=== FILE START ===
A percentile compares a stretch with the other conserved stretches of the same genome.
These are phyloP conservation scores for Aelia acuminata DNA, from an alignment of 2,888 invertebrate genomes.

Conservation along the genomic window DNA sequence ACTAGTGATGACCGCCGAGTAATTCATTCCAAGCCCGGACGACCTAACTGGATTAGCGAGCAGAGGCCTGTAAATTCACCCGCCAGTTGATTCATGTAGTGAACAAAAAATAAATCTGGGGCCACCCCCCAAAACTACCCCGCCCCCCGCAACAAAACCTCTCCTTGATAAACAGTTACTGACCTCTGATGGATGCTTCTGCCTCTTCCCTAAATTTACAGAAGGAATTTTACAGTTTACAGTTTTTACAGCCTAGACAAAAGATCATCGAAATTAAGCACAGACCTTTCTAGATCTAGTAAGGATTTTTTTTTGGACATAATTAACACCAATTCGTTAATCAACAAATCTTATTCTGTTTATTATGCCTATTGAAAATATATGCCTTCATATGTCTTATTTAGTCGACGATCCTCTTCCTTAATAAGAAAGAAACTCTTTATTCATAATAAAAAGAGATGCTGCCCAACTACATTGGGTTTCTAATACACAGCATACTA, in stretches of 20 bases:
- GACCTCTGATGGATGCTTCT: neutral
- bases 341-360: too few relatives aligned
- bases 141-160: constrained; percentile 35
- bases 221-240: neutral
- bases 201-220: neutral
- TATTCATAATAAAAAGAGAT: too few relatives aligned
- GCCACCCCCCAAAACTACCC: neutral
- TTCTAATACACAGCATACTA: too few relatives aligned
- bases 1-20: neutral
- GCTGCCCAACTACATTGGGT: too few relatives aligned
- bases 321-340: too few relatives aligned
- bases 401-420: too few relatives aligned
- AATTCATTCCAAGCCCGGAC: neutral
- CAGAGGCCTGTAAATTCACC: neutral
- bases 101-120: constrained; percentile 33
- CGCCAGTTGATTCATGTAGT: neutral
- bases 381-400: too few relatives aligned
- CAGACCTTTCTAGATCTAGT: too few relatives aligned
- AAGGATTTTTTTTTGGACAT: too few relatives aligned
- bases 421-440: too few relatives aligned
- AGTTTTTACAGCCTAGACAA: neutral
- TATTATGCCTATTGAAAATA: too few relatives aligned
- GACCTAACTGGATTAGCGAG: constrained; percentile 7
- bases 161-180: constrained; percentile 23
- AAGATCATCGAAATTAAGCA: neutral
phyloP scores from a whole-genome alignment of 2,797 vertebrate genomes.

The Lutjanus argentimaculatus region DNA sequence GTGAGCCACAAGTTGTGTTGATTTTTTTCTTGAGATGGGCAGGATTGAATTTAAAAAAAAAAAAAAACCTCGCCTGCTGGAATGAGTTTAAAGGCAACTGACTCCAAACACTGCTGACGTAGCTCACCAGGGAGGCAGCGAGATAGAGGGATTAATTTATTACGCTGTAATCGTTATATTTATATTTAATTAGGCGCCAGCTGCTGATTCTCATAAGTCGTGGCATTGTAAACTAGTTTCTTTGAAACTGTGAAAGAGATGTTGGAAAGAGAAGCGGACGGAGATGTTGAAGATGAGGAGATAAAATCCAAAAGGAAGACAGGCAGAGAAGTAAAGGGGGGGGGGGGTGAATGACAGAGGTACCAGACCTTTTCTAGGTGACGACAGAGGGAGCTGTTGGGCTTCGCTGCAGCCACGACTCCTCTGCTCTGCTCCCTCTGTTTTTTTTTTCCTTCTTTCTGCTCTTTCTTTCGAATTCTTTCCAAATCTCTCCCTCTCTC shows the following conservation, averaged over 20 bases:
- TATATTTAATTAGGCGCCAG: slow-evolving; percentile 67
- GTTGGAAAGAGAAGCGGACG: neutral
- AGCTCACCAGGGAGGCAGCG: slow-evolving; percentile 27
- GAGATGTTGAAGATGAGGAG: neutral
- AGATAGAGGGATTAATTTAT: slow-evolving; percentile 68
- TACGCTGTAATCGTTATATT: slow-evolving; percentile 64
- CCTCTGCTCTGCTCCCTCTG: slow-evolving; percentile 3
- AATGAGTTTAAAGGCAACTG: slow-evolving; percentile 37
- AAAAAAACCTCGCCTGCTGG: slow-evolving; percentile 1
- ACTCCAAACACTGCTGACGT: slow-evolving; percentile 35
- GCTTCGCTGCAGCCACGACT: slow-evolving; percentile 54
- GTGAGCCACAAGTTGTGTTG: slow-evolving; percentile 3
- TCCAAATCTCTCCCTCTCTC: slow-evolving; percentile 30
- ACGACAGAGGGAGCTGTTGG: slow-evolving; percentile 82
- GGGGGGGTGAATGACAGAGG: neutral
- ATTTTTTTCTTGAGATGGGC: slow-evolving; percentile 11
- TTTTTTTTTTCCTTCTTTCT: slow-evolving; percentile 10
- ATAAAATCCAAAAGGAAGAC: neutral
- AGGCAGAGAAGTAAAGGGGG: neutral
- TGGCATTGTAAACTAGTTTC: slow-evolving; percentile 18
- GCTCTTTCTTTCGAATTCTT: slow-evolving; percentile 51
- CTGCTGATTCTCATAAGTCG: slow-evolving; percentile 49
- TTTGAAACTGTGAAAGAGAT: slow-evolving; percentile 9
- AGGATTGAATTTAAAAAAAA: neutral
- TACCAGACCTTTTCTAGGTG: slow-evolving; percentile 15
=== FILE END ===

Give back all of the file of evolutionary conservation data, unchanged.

A percentile compares a stretch with the other conserved stretches of the same genome.
These are phyloP conservation scores for Aelia acuminata DNA, from an alignment of 2,888 invertebrate genomes.

Conservation along the genomic window DNA sequence ACTAGTGATGACCGCCGAGTAATTCATTCCAAGCCCGGACGACCTAACTGGATTAGCGAGCAGAGGCCTGTAAATTCACCCGCCAGTTGATTCATGTAGTGAACAAAAAATAAATCTGGGGCCACCCCCCAAAACTACCCCGCCCCCCGCAACAAAACCTCTCCTTGATAAACAGTTACTGACCTCTGATGGATGCTTCTGCCTCTTCCCTAAATTTACAGAAGGAATTTTACAGTTTACAGTTTTTACAGCCTAGACAAAAGATCATCGAAATTAAGCACAGACCTTTCTAGATCTAGTAAGGATTTTTTTTTGGACATAATTAACACCAATTCGTTAATCAACAAATCTTATTCTGTTTATTATGCCTATTGAAAATATATGCCTTCATATGTCTTATTTAGTCGACGATCCTCTTCCTTAATAAGAAAGAAACTCTTTATTCATAATAAAAAGAGATGCTGCCCAACTACATTGGGTTTCTAATACACAGCATACTA, in stretches of 20 bases:
- GACCTCTGATGGATGCTTCT: neutral
- bases 341-360: too few relatives aligned
- bases 141-160: constrained; percentile 35
- bases 221-240: neutral
- bases 201-220: neutral
- TATTCATAATAAAAAGAGAT: too few relatives aligned
- GCCACCCCCCAAAACTACCC: neutral
- TTCTAATACACAGCATACTA: too few relatives aligned
- bases 1-20: neutral
- GCTGCCCAACTACATTGGGT: too few relatives aligned
- bases 321-340: too few relatives aligned
- bases 401-420: too few relatives aligned
- AATTCATTCCAAGCCCGGAC: neutral
- CAGAGGCCTGTAAATTCACC: neutral
- bases 101-120: constrained; percentile 33
- CGCCAGTTGATTCATGTAGT: neutral
- bases 381-400: too few relatives aligned
- CAGACCTTTCTAGATCTAGT: too few relatives aligned
- AAGGATTTTTTTTTGGACAT: too few relatives aligned
- bases 421-440: too few relatives aligned
- AGTTTTTACAGCCTAGACAA: neutral
- TATTATGCCTATTGAAAATA: too few relatives aligned
- GACCTAACTGGATTAGCGAG: constrained; percentile 7
- bases 161-180: constrained; percentile 23
- AAGATCATCGAAATTAAGCA: neutral
phyloP scores from a whole-genome alignment of 2,797 vertebrate genomes.

The Lutjanus argentimaculatus region DNA sequence GTGAGCCACAAGTTGTGTTGATTTTTTTCTTGAGATGGGCAGGATTGAATTTAAAAAAAAAAAAAAACCTCGCCTGCTGGAATGAGTTTAAAGGCAACTGACTCCAAACACTGCTGACGTAGCTCACCAGGGAGGCAGCGAGATAGAGGGATTAATTTATTACGCTGTAATCGTTATATTTATATTTAATTAGGCGCCAGCTGCTGATTCTCATAAGTCGTGGCATTGTAAACTAGTTTCTTTGAAACTGTGAAAGAGATGTTGGAAAGAGAAGCGGACGGAGATGTTGAAGATGAGGAGATAAAATCCAAAAGGAAGACAGGCAGAGAAGTAAAGGGGGGGGGGGGTGAATGACAGAGGTACCAGACCTTTTCTAGGTGACGACAGAGGGAGCTGTTGGGCTTCGCTGCAGCCACGACTCCTCTGCTCTGCTCCCTCTGTTTTTTTTTTCCTTCTTTCTGCTCTTTCTTTCGAATTCTTTCCAAATCTCTCCCTCTCTC shows the following conservation, averaged over 20 bases:
- TATATTTAATTAGGCGCCAG: slow-evolving; percentile 67
- GTTGGAAAGAGAAGCGGACG: neutral
- AGCTCACCAGGGAGGCAGCG: slow-evolving; percentile 27
- GAGATGTTGAAGATGAGGAG: neutral
- AGATAGAGGGATTAATTTAT: slow-evolving; percentile 68
- TACGCTGTAATCGTTATATT: slow-evolving; percentile 64
- CCTCTGCTCTGCTCCCTCTG: slow-evolving; percentile 3
- AATGAGTTTAAAGGCAACTG: slow-evolving; percentile 37
- AAAAAAACCTCGCCTGCTGG: slow-evolving; percentile 1
- ACTCCAAACACTGCTGACGT: slow-evolving; percentile 35
- GCTTCGCTGCAGCCACGACT: slow-evolving; percentile 54
- GTGAGCCACAAGTTGTGTTG: slow-evolving; percentile 3
- TCCAAATCTCTCCCTCTCTC: slow-evolving; percentile 30
- ACGACAGAGGGAGCTGTTGG: slow-evolving; percentile 82
- GGGGGGGTGAATGACAGAGG: neutral
- ATTTTTTTCTTGAGATGGGC: slow-evolving; percentile 11
- TTTTTTTTTTCCTTCTTTCT: slow-evolving; percentile 10
- ATAAAATCCAAAAGGAAGAC: neutral
- AGGCAGAGAAGTAAAGGGGG: neutral
- TGGCATTGTAAACTAGTTTC: slow-evolving; percentile 18
- GCTCTTTCTTTCGAATTCTT: slow-evolving; percentile 51
- CTGCTGATTCTCATAAGTCG: slow-evolving; percentile 49
- TTTGAAACTGTGAAAGAGAT: slow-evolving; percentile 9
- AGGATTGAATTTAAAAAAAA: neutral
- TACCAGACCTTTTCTAGGTG: slow-evolving; percentile 15